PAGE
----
Early childhood education in some public schools is turning to a play-based curriculum for learning in kindergarten and first grade. This education method is not dissimilar to one of the learning methods of the effective Montessori Method that has been around for many years. This instructional method is an educational practice partially based on collaborative play in conjunction with hands-on learning and self-directed activities.
Play has been proven to be significant in the development of young children’s cognitive abilities. It helps to shape the structural design of the brain by building and strengthening pathways. During play, children often explore ideas, go down new avenues of thought, and even take risks as they create meaning. Furthermore, those children who participate in meaningful play experiences have been shown to develop stronger memory skills and language development. They also learn to regulate their behavior since children love to make “rules” as they create games and play with each other.
One educational authority who underscores the learning benefits of play is Temple University’s Professor Kathy Hirsh-Pasek, who holds a doctorate in human development from the University of Pennsylvania. Dr. Hirsh-Pasek asserts that the child who plays develops listening and speaking skills, skills necessary for nearly every subject in schools. She adds that, in innovative and creative acts of play, a child also develops critical thinking skills along with confidence as peers accept his or her ideas. This building of self-confidence is essential for children if they do experience failures in their lives because they will realize that not only have they had success in the past, but they have also overcome previous failures. In doing so, they can regain their confidence and learn more.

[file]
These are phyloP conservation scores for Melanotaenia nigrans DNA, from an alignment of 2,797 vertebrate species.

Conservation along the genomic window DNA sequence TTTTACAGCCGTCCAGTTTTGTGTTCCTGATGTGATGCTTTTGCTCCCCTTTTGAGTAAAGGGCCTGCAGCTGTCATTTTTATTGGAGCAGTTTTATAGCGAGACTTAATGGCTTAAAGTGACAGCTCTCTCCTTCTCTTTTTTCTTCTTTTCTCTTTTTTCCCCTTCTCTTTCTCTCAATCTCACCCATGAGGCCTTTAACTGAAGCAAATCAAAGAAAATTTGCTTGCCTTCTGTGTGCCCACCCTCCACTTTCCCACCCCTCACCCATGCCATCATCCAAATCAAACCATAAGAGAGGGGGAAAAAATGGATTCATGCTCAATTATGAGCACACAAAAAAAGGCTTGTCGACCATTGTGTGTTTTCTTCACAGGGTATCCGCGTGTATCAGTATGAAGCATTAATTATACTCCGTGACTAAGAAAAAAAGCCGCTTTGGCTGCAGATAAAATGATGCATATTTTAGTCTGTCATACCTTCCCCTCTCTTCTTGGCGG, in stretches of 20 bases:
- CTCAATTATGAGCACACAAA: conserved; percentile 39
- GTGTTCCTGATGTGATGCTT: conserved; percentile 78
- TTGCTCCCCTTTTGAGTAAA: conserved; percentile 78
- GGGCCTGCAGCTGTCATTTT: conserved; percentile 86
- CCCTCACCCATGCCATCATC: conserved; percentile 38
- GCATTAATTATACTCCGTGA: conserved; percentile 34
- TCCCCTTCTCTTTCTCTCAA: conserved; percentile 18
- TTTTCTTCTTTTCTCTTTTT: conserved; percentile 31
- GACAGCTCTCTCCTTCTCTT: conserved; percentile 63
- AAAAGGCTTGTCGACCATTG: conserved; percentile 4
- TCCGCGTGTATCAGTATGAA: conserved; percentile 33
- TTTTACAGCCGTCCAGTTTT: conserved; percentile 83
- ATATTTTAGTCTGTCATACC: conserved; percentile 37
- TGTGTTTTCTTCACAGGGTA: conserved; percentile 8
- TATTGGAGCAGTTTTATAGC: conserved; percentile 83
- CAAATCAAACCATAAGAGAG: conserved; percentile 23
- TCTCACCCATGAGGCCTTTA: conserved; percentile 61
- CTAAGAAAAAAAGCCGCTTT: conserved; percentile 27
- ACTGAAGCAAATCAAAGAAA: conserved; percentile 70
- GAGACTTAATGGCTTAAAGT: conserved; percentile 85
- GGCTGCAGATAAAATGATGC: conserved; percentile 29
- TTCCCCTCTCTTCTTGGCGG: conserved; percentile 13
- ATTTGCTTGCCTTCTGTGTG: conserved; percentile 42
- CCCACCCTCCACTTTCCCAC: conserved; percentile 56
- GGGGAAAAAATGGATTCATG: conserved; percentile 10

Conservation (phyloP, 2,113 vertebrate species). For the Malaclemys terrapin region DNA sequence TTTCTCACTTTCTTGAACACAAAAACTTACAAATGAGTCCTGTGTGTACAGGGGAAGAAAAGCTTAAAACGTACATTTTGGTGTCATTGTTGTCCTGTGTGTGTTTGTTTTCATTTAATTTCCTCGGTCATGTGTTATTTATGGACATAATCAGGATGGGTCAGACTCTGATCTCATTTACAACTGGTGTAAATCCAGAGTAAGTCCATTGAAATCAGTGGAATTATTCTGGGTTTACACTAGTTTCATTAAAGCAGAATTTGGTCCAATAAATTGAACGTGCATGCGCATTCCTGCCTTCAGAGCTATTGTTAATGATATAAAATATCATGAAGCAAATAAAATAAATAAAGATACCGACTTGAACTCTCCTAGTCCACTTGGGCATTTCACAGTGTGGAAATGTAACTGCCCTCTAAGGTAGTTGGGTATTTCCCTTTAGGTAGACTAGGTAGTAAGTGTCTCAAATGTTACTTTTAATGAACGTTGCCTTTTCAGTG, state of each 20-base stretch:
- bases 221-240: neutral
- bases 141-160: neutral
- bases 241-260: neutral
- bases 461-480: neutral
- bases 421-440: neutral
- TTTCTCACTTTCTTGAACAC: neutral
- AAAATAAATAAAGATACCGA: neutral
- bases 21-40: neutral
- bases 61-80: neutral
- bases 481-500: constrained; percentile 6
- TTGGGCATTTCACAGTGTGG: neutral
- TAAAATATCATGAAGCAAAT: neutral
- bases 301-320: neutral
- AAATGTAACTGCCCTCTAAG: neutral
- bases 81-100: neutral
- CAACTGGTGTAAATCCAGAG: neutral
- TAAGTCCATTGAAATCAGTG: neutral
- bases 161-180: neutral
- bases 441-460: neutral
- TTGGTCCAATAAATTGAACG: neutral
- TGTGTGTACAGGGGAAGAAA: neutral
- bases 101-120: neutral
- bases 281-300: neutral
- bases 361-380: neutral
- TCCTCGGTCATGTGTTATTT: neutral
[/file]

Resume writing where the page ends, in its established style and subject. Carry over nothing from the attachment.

Teacher-directed, or purposeful play, has also proven to be successful in learning centers. This type of interaction with peers involves more direction from the teacher who selects the materials to be used. The teacher also observes activities more closely and provides students with feedback. Research has shown that this form of play-based learning is more effective than other teaching styles such as direct-instruction. One study discovered that a curriculum involving play has a positive influence on the acquisition of grammatical skills, as well as reading and math skills. Professor Hirsh-Pasek points out that engaging in activities with one another also lends young learners confidence, an attribute that significantly assists further learning.